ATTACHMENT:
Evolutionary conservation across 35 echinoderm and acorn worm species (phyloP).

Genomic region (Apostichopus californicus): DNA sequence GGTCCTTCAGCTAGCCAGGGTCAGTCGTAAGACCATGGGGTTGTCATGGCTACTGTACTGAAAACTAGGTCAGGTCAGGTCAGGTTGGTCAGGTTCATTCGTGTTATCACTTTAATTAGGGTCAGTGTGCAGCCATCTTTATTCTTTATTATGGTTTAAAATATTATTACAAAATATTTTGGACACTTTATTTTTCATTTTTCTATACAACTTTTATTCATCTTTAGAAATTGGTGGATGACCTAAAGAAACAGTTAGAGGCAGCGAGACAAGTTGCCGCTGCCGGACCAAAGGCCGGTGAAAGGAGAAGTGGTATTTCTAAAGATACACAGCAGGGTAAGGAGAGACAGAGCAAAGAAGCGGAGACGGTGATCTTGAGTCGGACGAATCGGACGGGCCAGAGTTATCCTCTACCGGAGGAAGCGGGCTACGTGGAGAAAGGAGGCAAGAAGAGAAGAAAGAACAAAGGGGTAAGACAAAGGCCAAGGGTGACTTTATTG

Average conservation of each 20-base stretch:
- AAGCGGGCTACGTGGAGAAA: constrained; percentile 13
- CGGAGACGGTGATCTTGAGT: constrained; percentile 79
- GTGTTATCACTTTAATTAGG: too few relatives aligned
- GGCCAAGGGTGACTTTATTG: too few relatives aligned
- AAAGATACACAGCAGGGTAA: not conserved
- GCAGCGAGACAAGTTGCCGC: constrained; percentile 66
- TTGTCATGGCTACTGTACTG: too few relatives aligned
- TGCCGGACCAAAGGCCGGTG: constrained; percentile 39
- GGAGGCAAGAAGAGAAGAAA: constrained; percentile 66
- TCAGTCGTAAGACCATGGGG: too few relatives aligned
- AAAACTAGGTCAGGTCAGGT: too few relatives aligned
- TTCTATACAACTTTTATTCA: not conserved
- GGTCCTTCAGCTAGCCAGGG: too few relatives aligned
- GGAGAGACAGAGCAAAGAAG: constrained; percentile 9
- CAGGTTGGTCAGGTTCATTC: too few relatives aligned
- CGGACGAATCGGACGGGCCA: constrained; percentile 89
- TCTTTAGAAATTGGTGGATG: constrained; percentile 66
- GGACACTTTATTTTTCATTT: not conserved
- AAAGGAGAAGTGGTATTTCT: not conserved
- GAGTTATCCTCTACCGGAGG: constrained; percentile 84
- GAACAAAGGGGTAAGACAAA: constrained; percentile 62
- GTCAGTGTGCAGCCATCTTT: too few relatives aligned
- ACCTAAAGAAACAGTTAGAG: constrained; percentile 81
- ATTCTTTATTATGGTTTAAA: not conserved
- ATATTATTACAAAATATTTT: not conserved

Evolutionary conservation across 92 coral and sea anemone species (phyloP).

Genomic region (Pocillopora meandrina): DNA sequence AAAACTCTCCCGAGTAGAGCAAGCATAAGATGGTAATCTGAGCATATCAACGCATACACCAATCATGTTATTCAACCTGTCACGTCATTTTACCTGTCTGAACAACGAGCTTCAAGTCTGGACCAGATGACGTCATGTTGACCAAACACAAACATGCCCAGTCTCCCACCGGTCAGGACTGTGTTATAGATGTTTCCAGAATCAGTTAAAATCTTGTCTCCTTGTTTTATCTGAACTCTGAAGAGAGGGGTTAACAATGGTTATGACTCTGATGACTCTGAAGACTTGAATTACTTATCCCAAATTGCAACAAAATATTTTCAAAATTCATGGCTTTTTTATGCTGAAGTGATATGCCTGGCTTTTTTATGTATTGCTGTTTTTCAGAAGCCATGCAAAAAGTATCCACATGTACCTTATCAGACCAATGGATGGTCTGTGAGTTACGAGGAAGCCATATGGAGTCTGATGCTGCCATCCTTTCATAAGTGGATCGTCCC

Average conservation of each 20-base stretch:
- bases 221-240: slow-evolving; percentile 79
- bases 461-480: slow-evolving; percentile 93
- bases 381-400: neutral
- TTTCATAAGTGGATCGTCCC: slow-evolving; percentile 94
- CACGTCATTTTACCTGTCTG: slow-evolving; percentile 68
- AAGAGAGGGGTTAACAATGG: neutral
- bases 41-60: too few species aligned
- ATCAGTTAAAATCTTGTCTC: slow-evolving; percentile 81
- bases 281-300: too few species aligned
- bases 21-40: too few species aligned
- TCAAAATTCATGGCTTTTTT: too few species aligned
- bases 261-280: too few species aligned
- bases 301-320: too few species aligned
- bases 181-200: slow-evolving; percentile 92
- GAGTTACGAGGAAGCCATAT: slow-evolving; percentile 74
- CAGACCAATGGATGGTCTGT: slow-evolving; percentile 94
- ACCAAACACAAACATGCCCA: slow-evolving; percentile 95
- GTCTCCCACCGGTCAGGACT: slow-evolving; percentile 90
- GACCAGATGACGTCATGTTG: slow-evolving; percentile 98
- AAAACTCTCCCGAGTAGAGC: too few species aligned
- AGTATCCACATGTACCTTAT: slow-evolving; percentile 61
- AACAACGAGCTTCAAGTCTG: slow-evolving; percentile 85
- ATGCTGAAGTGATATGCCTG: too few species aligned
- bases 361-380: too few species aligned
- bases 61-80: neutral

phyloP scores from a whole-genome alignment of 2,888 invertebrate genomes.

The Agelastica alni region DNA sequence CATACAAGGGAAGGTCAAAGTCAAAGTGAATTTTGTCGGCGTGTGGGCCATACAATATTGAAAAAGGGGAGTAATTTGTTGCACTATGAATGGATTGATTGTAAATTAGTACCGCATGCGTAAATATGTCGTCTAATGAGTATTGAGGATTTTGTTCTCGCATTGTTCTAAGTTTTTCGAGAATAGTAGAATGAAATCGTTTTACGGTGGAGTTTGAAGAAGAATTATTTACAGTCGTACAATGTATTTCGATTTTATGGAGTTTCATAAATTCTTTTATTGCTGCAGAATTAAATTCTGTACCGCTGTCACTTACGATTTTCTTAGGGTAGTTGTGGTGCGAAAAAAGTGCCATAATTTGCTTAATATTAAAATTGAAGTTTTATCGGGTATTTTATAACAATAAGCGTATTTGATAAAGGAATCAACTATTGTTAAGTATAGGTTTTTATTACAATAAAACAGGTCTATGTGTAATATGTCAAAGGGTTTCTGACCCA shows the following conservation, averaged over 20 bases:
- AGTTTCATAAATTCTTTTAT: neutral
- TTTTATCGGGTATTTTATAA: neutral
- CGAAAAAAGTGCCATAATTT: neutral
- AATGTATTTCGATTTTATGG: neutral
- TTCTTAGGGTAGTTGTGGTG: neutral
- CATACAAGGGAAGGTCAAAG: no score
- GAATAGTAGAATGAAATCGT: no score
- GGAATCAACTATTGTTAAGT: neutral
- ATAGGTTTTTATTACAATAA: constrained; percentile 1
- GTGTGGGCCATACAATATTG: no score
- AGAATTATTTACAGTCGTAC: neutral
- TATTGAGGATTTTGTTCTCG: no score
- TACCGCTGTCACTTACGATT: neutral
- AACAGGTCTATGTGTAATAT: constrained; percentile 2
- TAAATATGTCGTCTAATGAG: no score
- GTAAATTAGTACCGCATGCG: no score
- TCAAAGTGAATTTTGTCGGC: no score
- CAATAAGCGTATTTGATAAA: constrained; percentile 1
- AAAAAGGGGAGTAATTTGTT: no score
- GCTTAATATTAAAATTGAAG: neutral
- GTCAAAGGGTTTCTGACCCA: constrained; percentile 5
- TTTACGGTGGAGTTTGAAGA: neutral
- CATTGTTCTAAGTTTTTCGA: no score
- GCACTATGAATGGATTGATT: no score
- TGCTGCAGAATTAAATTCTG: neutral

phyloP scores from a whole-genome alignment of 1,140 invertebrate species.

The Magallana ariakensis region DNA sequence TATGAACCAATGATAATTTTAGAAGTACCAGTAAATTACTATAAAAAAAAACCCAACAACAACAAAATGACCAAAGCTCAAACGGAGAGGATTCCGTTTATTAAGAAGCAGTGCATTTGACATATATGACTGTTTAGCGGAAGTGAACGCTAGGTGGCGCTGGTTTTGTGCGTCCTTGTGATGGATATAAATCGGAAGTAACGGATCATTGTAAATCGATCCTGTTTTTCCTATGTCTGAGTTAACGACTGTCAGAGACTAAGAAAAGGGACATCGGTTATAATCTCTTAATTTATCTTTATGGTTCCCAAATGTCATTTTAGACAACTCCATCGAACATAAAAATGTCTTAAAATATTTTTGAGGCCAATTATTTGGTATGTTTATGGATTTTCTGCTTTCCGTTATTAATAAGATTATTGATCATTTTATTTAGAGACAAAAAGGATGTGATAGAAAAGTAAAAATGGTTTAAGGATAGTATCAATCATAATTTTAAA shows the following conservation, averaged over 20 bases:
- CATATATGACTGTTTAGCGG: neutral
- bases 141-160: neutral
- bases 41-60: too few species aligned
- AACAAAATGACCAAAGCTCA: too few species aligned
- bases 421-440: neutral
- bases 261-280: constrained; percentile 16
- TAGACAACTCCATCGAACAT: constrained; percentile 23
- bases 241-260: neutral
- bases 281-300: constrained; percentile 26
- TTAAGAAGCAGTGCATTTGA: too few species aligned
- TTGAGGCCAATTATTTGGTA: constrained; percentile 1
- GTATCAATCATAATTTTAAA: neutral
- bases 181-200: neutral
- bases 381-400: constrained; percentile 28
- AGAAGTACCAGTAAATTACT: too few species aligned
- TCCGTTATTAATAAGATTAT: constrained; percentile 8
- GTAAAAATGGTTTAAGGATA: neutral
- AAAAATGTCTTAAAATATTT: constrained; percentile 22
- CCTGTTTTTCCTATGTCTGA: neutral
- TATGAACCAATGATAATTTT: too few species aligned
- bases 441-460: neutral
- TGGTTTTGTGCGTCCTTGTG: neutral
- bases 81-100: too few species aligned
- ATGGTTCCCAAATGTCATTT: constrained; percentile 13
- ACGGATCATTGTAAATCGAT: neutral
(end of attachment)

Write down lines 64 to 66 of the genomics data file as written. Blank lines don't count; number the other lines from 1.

- CATACAAGGGAAGGTCAAAG: no score
- GAATAGTAGAATGAAATCGT: no score
- GGAATCAACTATTGTTAAGT: neutral